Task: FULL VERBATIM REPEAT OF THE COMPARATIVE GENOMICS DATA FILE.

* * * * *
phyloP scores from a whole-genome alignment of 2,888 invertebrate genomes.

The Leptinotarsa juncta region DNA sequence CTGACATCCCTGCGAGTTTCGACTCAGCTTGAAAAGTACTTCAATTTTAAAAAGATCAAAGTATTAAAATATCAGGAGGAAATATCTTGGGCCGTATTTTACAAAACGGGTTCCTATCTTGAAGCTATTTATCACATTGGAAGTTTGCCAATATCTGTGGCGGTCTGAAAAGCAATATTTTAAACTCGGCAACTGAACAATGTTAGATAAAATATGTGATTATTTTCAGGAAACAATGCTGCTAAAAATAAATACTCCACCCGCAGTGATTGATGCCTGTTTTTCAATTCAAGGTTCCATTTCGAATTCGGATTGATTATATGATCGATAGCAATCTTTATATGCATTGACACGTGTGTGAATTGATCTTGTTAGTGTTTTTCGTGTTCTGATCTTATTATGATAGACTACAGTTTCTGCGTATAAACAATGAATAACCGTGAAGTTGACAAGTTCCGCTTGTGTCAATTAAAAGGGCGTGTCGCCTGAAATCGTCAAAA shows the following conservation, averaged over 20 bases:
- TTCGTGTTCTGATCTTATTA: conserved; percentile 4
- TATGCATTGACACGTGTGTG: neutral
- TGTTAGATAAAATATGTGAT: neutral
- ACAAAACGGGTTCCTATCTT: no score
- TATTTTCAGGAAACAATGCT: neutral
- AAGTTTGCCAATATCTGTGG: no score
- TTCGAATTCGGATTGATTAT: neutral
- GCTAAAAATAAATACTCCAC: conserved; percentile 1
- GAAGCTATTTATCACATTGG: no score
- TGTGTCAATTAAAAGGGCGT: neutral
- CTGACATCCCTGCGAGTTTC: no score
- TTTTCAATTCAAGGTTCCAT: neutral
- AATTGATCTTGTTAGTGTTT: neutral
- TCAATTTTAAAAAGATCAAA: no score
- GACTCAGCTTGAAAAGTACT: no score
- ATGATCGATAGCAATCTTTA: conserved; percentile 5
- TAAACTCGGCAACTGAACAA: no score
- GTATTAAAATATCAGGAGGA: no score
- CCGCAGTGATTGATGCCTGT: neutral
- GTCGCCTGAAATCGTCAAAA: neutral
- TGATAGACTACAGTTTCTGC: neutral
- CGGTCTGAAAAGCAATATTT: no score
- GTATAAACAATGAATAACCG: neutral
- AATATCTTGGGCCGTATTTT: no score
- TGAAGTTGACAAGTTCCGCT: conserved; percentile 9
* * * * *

phyloP scores from a whole-genome alignment of 2,888 invertebrate genomes.

The Leptinotarsa juncta region DNA sequence CTGACATCCCTGCGAGTTTCGACTCAGCTTGAAAAGTACTTCAATTTTAAAAAGATCAAAGTATTAAAATATCAGGAGGAAATATCTTGGGCCGTATTTTACAAAACGGGTTCCTATCTTGAAGCTATTTATCACATTGGAAGTTTGCCAATATCTGTGGCGGTCTGAAAAGCAATATTTTAAACTCGGCAACTGAACAATGTTAGATAAAATATGTGATTATTTTCAGGAAACAATGCTGCTAAAAATAAATACTCCACCCGCAGTGATTGATGCCTGTTTTTCAATTCAAGGTTCCATTTCGAATTCGGATTGATTATATGATCGATAGCAATCTTTATATGCATTGACACGTGTGTGAATTGATCTTGTTAGTGTTTTTCGTGTTCTGATCTTATTATGATAGACTACAGTTTCTGCGTATAAACAATGAATAACCGTGAAGTTGACAAGTTCCGCTTGTGTCAATTAAAAGGGCGTGTCGCCTGAAATCGTCAAAA shows the following conservation, averaged over 20 bases:
- TTCGTGTTCTGATCTTATTA: conserved; percentile 4
- TATGCATTGACACGTGTGTG: neutral
- TGTTAGATAAAATATGTGAT: neutral
- ACAAAACGGGTTCCTATCTT: no score
- TATTTTCAGGAAACAATGCT: neutral
- AAGTTTGCCAATATCTGTGG: no score
- TTCGAATTCGGATTGATTAT: neutral
- GCTAAAAATAAATACTCCAC: conserved; percentile 1
- GAAGCTATTTATCACATTGG: no score
- TGTGTCAATTAAAAGGGCGT: neutral
- CTGACATCCCTGCGAGTTTC: no score
- TTTTCAATTCAAGGTTCCAT: neutral
- AATTGATCTTGTTAGTGTTT: neutral
- TCAATTTTAAAAAGATCAAA: no score
- GACTCAGCTTGAAAAGTACT: no score
- ATGATCGATAGCAATCTTTA: conserved; percentile 5
- TAAACTCGGCAACTGAACAA: no score
- GTATTAAAATATCAGGAGGA: no score
- CCGCAGTGATTGATGCCTGT: neutral
- GTCGCCTGAAATCGTCAAAA: neutral
- TGATAGACTACAGTTTCTGC: neutral
- CGGTCTGAAAAGCAATATTT: no score
- GTATAAACAATGAATAACCG: neutral
- AATATCTTGGGCCGTATTTT: no score
- TGAAGTTGACAAGTTCCGCT: conserved; percentile 9